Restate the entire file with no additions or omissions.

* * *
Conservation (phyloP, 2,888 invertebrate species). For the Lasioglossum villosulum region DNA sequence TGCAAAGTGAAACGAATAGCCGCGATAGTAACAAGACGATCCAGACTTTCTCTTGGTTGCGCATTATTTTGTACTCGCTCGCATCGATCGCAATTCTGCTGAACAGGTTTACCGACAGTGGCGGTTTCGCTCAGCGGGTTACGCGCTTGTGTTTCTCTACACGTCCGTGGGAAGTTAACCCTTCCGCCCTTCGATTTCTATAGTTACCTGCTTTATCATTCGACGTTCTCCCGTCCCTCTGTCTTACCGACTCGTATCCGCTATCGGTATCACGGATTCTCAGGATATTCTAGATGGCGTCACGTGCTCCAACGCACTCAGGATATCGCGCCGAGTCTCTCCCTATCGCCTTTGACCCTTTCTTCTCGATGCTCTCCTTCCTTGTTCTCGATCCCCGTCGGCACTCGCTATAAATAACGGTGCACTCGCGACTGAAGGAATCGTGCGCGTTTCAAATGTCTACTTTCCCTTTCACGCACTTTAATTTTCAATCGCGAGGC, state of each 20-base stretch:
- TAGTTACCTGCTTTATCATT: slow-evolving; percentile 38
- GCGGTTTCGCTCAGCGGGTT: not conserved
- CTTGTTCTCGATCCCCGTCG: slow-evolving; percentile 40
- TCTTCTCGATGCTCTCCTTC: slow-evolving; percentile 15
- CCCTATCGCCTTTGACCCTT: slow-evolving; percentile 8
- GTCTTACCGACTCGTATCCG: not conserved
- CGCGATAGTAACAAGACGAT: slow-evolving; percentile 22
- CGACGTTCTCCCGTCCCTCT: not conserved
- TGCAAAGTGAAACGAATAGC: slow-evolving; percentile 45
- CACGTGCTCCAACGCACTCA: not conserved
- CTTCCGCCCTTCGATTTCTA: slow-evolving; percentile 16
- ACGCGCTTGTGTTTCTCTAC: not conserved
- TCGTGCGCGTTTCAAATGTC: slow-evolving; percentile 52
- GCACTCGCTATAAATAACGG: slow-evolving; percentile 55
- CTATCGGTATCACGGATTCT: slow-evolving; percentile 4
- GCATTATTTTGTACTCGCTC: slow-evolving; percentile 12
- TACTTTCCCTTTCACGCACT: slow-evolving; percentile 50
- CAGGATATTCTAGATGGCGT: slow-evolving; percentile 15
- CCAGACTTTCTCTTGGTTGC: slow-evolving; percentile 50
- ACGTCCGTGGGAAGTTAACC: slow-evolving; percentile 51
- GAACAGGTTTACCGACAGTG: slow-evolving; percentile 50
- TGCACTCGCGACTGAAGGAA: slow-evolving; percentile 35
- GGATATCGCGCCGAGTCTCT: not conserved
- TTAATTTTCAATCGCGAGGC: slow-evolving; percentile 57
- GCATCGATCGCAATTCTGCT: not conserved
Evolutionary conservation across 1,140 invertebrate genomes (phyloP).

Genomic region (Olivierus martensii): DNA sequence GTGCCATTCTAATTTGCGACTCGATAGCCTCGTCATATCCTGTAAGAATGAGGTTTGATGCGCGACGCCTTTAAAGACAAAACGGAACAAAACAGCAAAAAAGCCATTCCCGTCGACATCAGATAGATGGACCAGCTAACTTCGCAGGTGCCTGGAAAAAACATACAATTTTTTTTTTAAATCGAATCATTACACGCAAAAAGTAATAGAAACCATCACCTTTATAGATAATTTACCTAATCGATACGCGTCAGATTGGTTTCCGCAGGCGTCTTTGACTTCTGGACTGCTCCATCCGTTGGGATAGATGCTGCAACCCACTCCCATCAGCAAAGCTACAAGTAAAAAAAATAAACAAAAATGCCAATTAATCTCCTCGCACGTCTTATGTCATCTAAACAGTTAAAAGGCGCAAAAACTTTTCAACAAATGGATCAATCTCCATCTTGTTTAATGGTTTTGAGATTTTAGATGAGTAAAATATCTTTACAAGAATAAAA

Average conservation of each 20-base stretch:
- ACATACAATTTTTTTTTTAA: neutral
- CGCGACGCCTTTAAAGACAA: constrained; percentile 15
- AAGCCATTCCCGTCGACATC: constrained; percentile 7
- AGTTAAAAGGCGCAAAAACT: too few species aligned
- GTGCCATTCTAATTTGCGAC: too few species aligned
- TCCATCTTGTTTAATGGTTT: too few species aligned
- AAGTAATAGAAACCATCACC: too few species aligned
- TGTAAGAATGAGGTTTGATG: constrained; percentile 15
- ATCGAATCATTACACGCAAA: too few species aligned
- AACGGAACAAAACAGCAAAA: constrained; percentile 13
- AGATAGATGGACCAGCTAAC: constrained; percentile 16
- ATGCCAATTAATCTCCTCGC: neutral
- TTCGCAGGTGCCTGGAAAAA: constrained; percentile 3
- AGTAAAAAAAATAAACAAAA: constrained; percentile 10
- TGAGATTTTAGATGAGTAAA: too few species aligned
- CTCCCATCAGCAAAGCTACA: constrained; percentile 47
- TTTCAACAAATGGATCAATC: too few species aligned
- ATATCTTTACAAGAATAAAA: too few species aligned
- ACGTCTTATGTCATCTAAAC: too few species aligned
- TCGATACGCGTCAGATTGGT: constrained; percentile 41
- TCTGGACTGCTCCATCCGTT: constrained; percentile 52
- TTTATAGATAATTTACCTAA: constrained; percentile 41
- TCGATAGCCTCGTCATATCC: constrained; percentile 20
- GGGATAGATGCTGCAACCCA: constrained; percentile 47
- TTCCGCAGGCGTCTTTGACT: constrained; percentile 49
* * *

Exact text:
Conservation (phyloP, 2,888 invertebrate species). For the Lasioglossum villosulum region DNA sequence TGCAAAGTGAAACGAATAGCCGCGATAGTAACAAGACGATCCAGACTTTCTCTTGGTTGCGCATTATTTTGTACTCGCTCGCATCGATCGCAATTCTGCTGAACAGGTTTACCGACAGTGGCGGTTTCGCTCAGCGGGTTACGCGCTTGTGTTTCTCTACACGTCCGTGGGAAGTTAACCCTTCCGCCCTTCGATTTCTATAGTTACCTGCTTTATCATTCGACGTTCTCCCGTCCCTCTGTCTTACCGACTCGTATCCGCTATCGGTATCACGGATTCTCAGGATATTCTAGATGGCGTCACGTGCTCCAACGCACTCAGGATATCGCGCCGAGTCTCTCCCTATCGCCTTTGACCCTTTCTTCTCGATGCTCTCCTTCCTTGTTCTCGATCCCCGTCGGCACTCGCTATAAATAACGGTGCACTCGCGACTGAAGGAATCGTGCGCGTTTCAAATGTCTACTTTCCCTTTCACGCACTTTAATTTTCAATCGCGAGGC, state of each 20-base stretch:
- TAGTTACCTGCTTTATCATT: slow-evolving; percentile 38
- GCGGTTTCGCTCAGCGGGTT: not conserved
- CTTGTTCTCGATCCCCGTCG: slow-evolving; percentile 40
- TCTTCTCGATGCTCTCCTTC: slow-evolving; percentile 15
- CCCTATCGCCTTTGACCCTT: slow-evolving; percentile 8
- GTCTTACCGACTCGTATCCG: not conserved
- CGCGATAGTAACAAGACGAT: slow-evolving; percentile 22
- CGACGTTCTCCCGTCCCTCT: not conserved
- TGCAAAGTGAAACGAATAGC: slow-evolving; percentile 45
- CACGTGCTCCAACGCACTCA: not conserved
- CTTCCGCCCTTCGATTTCTA: slow-evolving; percentile 16
- ACGCGCTTGTGTTTCTCTAC: not conserved
- TCGTGCGCGTTTCAAATGTC: slow-evolving; percentile 52
- GCACTCGCTATAAATAACGG: slow-evolving; percentile 55
- CTATCGGTATCACGGATTCT: slow-evolving; percentile 4
- GCATTATTTTGTACTCGCTC: slow-evolving; percentile 12
- TACTTTCCCTTTCACGCACT: slow-evolving; percentile 50
- CAGGATATTCTAGATGGCGT: slow-evolving; percentile 15
- CCAGACTTTCTCTTGGTTGC: slow-evolving; percentile 50
- ACGTCCGTGGGAAGTTAACC: slow-evolving; percentile 51
- GAACAGGTTTACCGACAGTG: slow-evolving; percentile 50
- TGCACTCGCGACTGAAGGAA: slow-evolving; percentile 35
- GGATATCGCGCCGAGTCTCT: not conserved
- TTAATTTTCAATCGCGAGGC: slow-evolving; percentile 57
- GCATCGATCGCAATTCTGCT: not conserved
Evolutionary conservation across 1,140 invertebrate genomes (phyloP).

Genomic region (Olivierus martensii): DNA sequence GTGCCATTCTAATTTGCGACTCGATAGCCTCGTCATATCCTGTAAGAATGAGGTTTGATGCGCGACGCCTTTAAAGACAAAACGGAACAAAACAGCAAAAAAGCCATTCCCGTCGACATCAGATAGATGGACCAGCTAACTTCGCAGGTGCCTGGAAAAAACATACAATTTTTTTTTTAAATCGAATCATTACACGCAAAAAGTAATAGAAACCATCACCTTTATAGATAATTTACCTAATCGATACGCGTCAGATTGGTTTCCGCAGGCGTCTTTGACTTCTGGACTGCTCCATCCGTTGGGATAGATGCTGCAACCCACTCCCATCAGCAAAGCTACAAGTAAAAAAAATAAACAAAAATGCCAATTAATCTCCTCGCACGTCTTATGTCATCTAAACAGTTAAAAGGCGCAAAAACTTTTCAACAAATGGATCAATCTCCATCTTGTTTAATGGTTTTGAGATTTTAGATGAGTAAAATATCTTTACAAGAATAAAA

Average conservation of each 20-base stretch:
- ACATACAATTTTTTTTTTAA: neutral
- CGCGACGCCTTTAAAGACAA: constrained; percentile 15
- AAGCCATTCCCGTCGACATC: constrained; percentile 7
- AGTTAAAAGGCGCAAAAACT: too few species aligned
- GTGCCATTCTAATTTGCGAC: too few species aligned
- TCCATCTTGTTTAATGGTTT: too few species aligned
- AAGTAATAGAAACCATCACC: too few species aligned
- TGTAAGAATGAGGTTTGATG: constrained; percentile 15
- ATCGAATCATTACACGCAAA: too few species aligned
- AACGGAACAAAACAGCAAAA: constrained; percentile 13
- AGATAGATGGACCAGCTAAC: constrained; percentile 16
- ATGCCAATTAATCTCCTCGC: neutral
- TTCGCAGGTGCCTGGAAAAA: constrained; percentile 3
- AGTAAAAAAAATAAACAAAA: constrained; percentile 10
- TGAGATTTTAGATGAGTAAA: too few species aligned
- CTCCCATCAGCAAAGCTACA: constrained; percentile 47
- TTTCAACAAATGGATCAATC: too few species aligned
- ATATCTTTACAAGAATAAAA: too few species aligned
- ACGTCTTATGTCATCTAAAC: too few species aligned
- TCGATACGCGTCAGATTGGT: constrained; percentile 41
- TCTGGACTGCTCCATCCGTT: constrained; percentile 52
- TTTATAGATAATTTACCTAA: constrained; percentile 41
- TCGATAGCCTCGTCATATCC: constrained; percentile 20
- GGGATAGATGCTGCAACCCA: constrained; percentile 47
- TTCCGCAGGCGTCTTTGACT: constrained; percentile 49